Obama's climate monstrosity: Fight back, Congress
President Obama's new envirocratic and anti-growth “climate action plan” ignores genuine science, tramples representative government, spells economic ruin and — like so much federal grandiosity — clearly wasn't subjected to proper cost-benefit analysis.
Blame-mankind “scientists” can't explain global warming's virtual halt since 1997 while U.S. emissions of carbon dioxide have fallen to 1994 levels. Yet Mr. Obama — defying his radical agenda's rejection by Congress — plans to decree by executive fiat that Americans must pay dearly to avert the supposed ills of “carbon pollution.”
Hiking electricity costs and killing jobs en masse, his Environmental Protection Agency will shutter existing coal-fired power plants and make new ones impossible. Expect him to reject the proposed Keystone XL pipeline over its supposed effect on total carbon emissions, though Asia will burn the Canadian oil it otherwise would carry — and to squander more taxpayer dollars on “green” boondoggles.
All this, though even halting all U.S. CO2 emissions immediately would have only negligible climate effects. That speaks volumes about his plan's cost-benefit failings.
Thankfully, Obama can't circumvent congressional control of the federal purse strings. “Congress should move immediately to defund as much of this as possible,” says Myron Ebell, director of the Competitive Enterprise Institute's Center for Energy and Environment. That's the last, best hope for stopping this monstrous plan.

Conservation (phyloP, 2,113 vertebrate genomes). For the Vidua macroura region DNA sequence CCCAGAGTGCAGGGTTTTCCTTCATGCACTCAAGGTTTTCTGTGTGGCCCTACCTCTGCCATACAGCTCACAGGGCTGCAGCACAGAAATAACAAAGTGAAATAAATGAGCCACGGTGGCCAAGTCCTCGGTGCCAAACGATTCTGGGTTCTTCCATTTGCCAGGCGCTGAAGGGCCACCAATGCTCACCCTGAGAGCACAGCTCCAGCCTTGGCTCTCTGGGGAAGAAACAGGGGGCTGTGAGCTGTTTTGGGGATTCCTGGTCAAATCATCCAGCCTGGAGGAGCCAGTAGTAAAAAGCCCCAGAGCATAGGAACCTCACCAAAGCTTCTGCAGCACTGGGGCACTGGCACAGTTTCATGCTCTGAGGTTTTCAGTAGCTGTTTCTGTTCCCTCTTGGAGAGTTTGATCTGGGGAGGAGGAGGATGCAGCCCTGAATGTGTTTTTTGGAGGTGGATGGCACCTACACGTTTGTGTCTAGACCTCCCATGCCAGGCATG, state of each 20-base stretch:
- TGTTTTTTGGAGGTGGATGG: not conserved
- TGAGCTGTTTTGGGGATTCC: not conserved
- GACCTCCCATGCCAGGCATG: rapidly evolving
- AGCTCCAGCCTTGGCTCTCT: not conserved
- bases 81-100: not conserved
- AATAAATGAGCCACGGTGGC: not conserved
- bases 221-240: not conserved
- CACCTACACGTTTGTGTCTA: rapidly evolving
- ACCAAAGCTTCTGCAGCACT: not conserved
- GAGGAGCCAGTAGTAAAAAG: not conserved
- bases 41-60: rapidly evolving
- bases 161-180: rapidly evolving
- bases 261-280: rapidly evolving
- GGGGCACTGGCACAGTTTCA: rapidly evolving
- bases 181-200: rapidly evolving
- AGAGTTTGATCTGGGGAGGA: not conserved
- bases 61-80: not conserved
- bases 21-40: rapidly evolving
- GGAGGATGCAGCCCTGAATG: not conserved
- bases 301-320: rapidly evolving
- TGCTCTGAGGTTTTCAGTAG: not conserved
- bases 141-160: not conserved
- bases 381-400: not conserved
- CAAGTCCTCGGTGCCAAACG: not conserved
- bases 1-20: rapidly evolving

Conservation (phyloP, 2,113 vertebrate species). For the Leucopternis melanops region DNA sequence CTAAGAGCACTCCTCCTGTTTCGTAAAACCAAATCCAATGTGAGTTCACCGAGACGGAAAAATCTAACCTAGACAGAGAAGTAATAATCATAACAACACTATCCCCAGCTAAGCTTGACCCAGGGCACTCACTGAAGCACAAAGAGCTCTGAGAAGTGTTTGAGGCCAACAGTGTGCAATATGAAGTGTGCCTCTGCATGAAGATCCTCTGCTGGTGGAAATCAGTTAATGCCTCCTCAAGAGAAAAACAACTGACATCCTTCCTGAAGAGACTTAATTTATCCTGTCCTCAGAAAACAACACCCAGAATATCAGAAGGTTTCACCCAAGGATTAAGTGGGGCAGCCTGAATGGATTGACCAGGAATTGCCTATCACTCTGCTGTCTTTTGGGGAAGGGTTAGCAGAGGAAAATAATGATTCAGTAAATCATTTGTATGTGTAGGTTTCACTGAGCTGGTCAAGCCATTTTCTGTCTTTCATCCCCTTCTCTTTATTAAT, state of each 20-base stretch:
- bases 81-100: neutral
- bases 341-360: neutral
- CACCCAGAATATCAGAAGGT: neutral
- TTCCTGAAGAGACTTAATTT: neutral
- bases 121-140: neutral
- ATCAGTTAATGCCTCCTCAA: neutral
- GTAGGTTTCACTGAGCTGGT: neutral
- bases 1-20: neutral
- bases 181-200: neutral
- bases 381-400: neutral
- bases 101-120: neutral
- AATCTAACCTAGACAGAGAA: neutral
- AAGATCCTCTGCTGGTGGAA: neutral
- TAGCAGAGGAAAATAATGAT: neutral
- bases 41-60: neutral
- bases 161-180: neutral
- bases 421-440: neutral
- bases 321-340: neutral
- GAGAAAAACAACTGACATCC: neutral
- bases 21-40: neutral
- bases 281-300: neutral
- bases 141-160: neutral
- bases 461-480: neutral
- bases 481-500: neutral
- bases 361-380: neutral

TribLive commenting policy
You are solely responsible for your comments and by using TribLive.com you agree to our Terms of Service.
We moderate comments. Our goal is to provide substantive commentary for a general readership. By screening submissions, we provide a space where readers can share intelligent and informed commentary that enhances the quality of our news and information.
While most comments will be posted if they are on-topic and not abusive, moderating decisions are subjective. We will make them as carefully and consistently as we can. Because of the volume of reader comments, we cannot review individual moderation decisions with readers.
We value thoughtful comments representing a range of views that make their point quickly and politely. We make an effort to protect discussions from repeated comments â either by the same reader or different readers.
We follow the same standards for taste as the daily newspaper. A few things we won't tolerate: personal attacks, obscenity, vulgarity, profanity (including expletives and letters followed by dashes), commercial promotion, impersonations, incoherence, proselytizing and SHOUTING. Don't include URLs to Web sites.
We do not edit comments. They are either approved or deleted. We reserve the right to edit a comment that is quoted or excerpted in an article. In this case, we may fix spelling and punctuation.
We welcome strong opinions and criticism of our work, but we don't want comments to become bogged down with discussions of our policies and we will moderate accordingly.
We appreciate it when readers and people quoted in articles or blog posts point out errors of fact or emphasis and will investigate all assertions. But these suggestions should be sent via e-mail. To avoid distracting other readers, we won't publish comments that suggest a correction. Instead, corrections will be made in a blog post or in an article.